• FWIW, I believe setjmp/longjmp are the closest C equivalents to exceptions.

  • The story title conjured up images of the boxes of ISA cards I've still got sitting around. Ah, the joys of setting IRQs... good times.
    • Re: (Score:2, Informative)

      by 4181 (551316)
      It's probably worth noting that although the actual article uses neither the acronym nor its expansion, ISA in the story title refers to Instruction Set Architecture [wikipedia.org]. (My first thoughts were of ISA [wikipedia.org] cards as well.)
      • Re: (Score:3, Funny)

        by palegray.net (1195047)
        Yeah, I just got weird mental images of ISA cards jutting out of modern-day motherboards. It was disturbing.
        • Didn't you hear? As of PCIE 3.1, compliant PCIE controllers will support detection, pin remapping, and an entire emulated 8086, allowing valuable legacy 8-bit ISA cards to remain in use!
  • End of an era (Score:2, Interesting)

    by pkv74 (1524279)
    This 300 watts monter, 8086/386/586/x86-64/mmx+sse+ss2+ss3+whateversse compatible mess represents (or should represent) the end of an era. Few people is asking for that kind of product; price and size is more important. It's just Intel trying to hold the market captive forever.
    • Re: (Score:3, Informative)

      by Repossessed (1117929)

      Intel actually tried to build a different leaner, instruction set. IA64, the market rejected it.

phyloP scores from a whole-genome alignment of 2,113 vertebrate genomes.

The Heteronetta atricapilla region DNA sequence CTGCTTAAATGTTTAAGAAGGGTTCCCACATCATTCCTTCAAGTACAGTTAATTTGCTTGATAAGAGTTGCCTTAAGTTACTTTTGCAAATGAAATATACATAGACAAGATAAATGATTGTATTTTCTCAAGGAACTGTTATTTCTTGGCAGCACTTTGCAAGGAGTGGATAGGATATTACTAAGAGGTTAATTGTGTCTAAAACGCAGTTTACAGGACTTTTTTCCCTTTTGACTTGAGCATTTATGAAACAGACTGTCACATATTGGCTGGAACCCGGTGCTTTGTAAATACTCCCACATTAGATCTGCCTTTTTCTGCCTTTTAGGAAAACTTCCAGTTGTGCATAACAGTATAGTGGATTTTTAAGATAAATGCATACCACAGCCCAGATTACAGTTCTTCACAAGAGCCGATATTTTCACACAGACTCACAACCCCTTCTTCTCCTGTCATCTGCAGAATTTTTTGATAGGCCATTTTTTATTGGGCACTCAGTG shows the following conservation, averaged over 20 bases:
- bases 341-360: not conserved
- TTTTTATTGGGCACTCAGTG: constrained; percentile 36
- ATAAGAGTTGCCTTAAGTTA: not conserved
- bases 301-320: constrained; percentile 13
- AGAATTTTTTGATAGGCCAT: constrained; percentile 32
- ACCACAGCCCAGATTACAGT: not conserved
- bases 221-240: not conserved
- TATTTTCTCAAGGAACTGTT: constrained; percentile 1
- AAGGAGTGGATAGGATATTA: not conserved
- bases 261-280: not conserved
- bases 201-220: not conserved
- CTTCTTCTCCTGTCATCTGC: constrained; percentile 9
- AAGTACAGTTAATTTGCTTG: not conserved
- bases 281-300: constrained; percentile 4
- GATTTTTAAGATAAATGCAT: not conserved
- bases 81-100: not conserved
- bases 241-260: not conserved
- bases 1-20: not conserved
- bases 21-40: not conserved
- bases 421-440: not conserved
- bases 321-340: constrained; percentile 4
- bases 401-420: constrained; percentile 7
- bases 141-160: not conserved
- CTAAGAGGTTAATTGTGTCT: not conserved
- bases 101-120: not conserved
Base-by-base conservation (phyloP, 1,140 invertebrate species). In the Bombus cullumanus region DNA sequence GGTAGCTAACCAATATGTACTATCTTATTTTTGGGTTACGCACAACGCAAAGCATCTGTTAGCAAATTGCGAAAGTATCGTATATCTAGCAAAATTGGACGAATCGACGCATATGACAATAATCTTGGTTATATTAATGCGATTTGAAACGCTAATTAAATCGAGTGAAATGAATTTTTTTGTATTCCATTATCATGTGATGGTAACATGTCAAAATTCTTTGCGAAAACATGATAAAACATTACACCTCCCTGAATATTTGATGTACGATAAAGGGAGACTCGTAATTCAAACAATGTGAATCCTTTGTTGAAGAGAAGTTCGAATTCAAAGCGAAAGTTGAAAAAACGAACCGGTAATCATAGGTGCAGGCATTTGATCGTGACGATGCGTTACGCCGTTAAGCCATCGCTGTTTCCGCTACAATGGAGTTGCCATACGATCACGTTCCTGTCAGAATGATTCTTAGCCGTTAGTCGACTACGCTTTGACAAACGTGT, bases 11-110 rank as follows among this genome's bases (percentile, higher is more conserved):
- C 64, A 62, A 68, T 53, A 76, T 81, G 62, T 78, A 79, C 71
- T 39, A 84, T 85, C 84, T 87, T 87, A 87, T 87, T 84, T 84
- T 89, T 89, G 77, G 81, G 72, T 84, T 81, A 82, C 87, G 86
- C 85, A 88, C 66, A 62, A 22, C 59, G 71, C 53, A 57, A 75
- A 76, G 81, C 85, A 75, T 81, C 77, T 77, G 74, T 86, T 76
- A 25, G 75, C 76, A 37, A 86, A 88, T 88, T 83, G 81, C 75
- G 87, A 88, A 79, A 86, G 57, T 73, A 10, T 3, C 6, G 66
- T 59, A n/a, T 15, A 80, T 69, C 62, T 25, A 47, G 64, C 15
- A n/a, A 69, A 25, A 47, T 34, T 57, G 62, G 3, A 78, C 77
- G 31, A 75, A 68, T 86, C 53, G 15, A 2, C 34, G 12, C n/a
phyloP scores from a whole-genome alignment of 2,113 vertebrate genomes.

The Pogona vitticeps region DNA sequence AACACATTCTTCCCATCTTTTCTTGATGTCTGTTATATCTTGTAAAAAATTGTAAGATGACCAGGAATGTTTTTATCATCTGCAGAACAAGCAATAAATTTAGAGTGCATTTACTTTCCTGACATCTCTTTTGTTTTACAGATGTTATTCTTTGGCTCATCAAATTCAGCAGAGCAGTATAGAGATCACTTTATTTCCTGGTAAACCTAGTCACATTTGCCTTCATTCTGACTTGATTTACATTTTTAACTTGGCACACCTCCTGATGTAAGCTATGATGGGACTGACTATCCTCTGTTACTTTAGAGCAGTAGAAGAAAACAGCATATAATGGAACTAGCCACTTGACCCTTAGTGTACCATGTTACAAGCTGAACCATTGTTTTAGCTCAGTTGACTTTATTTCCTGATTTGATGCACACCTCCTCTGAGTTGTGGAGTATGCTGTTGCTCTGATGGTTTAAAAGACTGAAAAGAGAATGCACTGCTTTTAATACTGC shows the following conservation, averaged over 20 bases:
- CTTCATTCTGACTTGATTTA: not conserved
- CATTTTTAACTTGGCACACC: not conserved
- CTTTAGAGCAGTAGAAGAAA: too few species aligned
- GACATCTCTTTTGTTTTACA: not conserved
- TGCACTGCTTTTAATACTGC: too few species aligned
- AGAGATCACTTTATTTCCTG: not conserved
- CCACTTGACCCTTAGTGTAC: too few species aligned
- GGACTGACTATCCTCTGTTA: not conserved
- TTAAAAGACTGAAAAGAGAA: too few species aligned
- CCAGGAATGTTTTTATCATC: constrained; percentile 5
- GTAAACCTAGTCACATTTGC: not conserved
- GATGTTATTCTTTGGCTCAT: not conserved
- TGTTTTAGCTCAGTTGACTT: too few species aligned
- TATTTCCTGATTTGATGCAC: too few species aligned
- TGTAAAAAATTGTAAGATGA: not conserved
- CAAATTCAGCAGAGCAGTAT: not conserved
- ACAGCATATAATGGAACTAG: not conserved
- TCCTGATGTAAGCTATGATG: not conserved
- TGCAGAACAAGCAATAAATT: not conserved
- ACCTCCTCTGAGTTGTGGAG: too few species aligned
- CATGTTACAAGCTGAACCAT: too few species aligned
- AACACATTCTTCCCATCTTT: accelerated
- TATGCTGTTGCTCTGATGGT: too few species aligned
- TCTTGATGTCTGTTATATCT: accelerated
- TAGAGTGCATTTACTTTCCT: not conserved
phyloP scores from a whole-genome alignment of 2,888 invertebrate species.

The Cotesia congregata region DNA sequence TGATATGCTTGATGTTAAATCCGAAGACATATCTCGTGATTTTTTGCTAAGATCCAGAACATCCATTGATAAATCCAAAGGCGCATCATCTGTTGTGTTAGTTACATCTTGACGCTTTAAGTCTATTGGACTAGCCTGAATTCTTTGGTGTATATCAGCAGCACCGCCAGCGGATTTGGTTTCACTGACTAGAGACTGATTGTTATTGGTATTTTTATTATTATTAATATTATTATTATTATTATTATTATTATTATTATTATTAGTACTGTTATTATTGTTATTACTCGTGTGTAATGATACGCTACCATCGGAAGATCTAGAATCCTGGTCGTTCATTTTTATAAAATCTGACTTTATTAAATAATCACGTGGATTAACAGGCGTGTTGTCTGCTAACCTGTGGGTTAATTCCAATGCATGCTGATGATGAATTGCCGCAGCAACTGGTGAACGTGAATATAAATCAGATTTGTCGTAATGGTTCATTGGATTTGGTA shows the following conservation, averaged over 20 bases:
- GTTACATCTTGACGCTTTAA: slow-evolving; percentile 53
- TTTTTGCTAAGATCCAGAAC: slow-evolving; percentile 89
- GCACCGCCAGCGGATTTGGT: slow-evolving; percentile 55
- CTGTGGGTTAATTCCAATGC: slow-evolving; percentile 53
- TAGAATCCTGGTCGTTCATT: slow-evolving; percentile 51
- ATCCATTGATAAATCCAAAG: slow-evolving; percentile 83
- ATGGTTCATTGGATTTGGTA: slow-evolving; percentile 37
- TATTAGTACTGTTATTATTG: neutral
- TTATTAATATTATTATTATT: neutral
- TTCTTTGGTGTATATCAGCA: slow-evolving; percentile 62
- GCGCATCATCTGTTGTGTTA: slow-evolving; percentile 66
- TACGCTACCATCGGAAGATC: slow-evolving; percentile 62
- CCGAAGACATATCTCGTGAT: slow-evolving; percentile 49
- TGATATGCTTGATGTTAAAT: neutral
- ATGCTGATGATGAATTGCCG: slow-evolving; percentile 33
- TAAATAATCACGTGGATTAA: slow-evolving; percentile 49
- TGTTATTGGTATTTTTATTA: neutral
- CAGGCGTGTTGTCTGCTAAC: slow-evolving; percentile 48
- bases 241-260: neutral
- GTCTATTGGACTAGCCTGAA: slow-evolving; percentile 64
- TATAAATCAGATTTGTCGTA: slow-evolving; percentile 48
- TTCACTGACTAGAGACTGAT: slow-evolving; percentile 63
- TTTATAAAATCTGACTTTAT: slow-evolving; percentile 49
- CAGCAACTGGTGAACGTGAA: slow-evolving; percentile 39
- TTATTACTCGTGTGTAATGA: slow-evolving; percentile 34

Via and AMD don't have much trouble implementing these instruction sets either, or adding their own, so this doesn't much represent a stranglehold move on Intel's part.

      If you really want cheap small processors with no extra instruction sets, Intel does still make Celerons, I dare you to run Vista on one.

      • Re: (Score:3, Informative)

        by Hal_Porter (817932)

        Actually the key patents on x86 probably run out soon. x64 has always been licensable from AMD. And an AMD or Intel x86/x64 chip has been at the top of the SpecInt benchmark for most of the last few years. Plus Itanium killed of most of the Risc architectures and x64 looks likely to kill off or nicheify Itanium.

        Meanwhile NVidia are rumoured to be working on a Larrabee like chip of their own. Via have a ten year patent license, by which point the architecture is rather open. And Larrabee shows a chip with a

        • Re: (Score:2, Interesting)

          by ThePhilips (752041)

          Plus Itanium killed of most of the Risc architectures and x64 looks likely to kill off or nicheify Itanium.

          This is misinformed B.S. Itanium didn't kill anything.

          That was (and is) triumphant march of Linux/x64 all the time.

          It is true that Intel and HP made out of PA-RISC and Alpha sacrificial lambs on Itanic's altar. Yet, Itanic's never caught up (and never will) to the levels where both PA-RISC and Alpha in the times were.